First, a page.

What is a 1:18 scale measurement?

Answer

A 1:18 scale is standard for many scale models and figures. This scale means that each unit of measurement on the scale model equals 18 units of the same measurement on the original. This scale is also known as the 2/3-inch scale because 2/3 inch represents 1 foot.

Scale models are measured in inches or centimeters. Thus, 1 inch of width or depth on the scale model equals 18 inches of width or depth on the original. Common examples of models sold at this scale include diecast model cars, action figures and dollhouses. A typical car model using this scale is 20 to 30 centimeters, or 8 to 12 inches, long.

Q&A Related to "What is a 1:18 scale measurement?"
1 18 scale is a scale used for models, particularly model cars and doll houses. It means that for every 18 inches of the real thing is represented by 1 inch on the model. So a 1 18th
http://www.ask.com/web-answers/Vehicles/Other/how_...
Created by seismologist Charles Richter in 1934, the Richter Scale is used today to measure the magnitude of an earthquake. The Richter Scale has developed into incorporating several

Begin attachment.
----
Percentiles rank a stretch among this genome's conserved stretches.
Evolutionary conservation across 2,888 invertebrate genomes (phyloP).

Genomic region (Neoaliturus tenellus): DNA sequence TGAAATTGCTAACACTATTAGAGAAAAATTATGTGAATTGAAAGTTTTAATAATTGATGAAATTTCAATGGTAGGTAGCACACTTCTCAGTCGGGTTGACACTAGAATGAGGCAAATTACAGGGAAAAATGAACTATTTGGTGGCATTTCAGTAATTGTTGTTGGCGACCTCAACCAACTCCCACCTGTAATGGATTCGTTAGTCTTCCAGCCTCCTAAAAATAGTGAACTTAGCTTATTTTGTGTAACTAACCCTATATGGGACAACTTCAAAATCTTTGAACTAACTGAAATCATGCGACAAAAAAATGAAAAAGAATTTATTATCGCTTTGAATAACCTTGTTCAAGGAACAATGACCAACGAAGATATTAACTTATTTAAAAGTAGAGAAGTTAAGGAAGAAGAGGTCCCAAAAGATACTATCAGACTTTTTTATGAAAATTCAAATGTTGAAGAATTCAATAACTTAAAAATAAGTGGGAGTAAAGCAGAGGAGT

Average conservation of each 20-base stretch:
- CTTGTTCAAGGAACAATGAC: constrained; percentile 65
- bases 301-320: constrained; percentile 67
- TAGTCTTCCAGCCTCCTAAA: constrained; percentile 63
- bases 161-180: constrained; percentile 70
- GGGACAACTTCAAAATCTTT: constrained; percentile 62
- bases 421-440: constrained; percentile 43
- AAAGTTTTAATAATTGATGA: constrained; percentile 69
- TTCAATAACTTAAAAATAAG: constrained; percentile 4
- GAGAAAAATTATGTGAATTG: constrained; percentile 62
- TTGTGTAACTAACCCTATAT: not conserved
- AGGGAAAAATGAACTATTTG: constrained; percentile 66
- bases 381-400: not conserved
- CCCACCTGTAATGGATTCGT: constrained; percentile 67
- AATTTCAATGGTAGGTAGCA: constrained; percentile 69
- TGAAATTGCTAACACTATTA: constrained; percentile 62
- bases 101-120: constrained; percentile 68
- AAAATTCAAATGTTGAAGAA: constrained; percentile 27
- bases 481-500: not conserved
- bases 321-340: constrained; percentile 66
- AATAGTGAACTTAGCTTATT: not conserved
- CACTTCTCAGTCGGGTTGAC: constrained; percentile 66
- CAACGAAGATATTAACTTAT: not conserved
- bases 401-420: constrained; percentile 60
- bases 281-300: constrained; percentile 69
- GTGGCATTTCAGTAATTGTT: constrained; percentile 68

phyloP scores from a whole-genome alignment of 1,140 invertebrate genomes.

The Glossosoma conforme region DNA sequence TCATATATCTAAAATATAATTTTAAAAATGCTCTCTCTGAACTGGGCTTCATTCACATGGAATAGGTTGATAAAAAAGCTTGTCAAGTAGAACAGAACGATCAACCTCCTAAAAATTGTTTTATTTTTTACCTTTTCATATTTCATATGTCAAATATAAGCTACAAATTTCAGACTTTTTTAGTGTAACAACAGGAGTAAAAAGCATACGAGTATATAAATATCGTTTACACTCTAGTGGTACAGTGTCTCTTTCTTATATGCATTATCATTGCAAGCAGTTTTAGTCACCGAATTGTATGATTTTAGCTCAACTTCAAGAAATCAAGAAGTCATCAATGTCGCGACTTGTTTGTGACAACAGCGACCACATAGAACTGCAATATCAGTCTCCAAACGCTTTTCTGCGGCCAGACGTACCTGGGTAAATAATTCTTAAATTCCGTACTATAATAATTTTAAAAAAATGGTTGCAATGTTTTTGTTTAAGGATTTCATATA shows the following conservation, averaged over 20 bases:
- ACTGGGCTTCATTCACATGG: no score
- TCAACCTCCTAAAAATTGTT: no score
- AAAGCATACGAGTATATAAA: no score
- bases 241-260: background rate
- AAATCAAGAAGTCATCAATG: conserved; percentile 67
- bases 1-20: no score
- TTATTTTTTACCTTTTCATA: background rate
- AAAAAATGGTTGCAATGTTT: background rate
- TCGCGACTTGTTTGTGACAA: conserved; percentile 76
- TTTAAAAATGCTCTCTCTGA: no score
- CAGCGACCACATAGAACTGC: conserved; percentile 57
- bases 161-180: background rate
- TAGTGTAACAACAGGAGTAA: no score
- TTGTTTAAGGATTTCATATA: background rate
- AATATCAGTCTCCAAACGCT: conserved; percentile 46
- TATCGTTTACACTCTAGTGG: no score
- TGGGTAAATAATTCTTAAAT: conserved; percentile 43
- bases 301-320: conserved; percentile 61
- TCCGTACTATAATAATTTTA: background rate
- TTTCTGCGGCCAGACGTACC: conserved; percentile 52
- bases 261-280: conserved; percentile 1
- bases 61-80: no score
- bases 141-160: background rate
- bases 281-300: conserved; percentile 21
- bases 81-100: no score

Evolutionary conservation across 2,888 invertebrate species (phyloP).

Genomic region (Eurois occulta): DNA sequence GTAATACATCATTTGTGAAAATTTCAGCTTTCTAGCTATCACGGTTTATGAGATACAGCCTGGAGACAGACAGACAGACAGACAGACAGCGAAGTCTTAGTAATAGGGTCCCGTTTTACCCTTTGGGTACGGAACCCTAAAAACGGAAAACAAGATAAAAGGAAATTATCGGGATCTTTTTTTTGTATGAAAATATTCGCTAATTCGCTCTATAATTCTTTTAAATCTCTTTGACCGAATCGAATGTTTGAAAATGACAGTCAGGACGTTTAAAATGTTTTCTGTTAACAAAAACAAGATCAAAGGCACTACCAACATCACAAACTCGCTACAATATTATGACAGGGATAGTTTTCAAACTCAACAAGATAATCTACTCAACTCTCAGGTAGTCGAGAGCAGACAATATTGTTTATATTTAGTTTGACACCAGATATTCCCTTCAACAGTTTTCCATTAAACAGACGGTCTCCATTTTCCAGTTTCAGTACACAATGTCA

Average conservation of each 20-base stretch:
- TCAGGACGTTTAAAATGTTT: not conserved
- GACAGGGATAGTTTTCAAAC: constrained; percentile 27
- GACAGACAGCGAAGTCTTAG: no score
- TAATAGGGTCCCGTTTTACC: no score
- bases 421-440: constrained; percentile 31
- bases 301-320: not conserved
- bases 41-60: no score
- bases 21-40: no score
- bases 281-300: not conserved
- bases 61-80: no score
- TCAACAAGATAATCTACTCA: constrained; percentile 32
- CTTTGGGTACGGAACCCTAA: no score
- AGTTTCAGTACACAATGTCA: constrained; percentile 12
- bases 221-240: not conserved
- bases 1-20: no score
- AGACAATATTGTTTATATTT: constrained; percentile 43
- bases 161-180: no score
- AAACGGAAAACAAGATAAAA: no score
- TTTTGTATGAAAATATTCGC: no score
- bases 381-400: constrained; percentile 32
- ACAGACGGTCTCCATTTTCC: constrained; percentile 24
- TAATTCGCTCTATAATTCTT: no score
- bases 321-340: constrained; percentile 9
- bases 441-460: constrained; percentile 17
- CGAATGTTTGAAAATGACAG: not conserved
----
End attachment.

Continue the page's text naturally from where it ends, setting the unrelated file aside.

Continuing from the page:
http://www.ehow.com/list_6869751_three-scales-meas...
The Mercalli scale.
http://wiki.answers.com/Q/What_is_the_scale_earthq...
Richter Scale of course ------------------------------------------------------------------------------------------------------------------ The Moment Magnitude Scale (MMS) was developed
http://wiki.answers.com/Q/Which+scale+more+accurat...
Explore this Topic
The Richter scale is a standard scale that is used to indicate the magnitude of an earthquake. It is essentially a logarithmic scale meaning that it measures in ...
The Mercalli intensity scale is a seismic scale that is used for computing the strength of an earthquake. The scale calculates the aftermath of an earthquake based ...
The pH scale measures the acidity or how basic a substance is. It ranges from 0(zero) to 14. A pH of 7 on the scale is neutral. A pH less than 7 is acidic whereas ...
About -  Privacy -  Careers -  Ask Blog -  Mobile -  Help -  Feedback  -  Sitemap  © 2014 Ask.com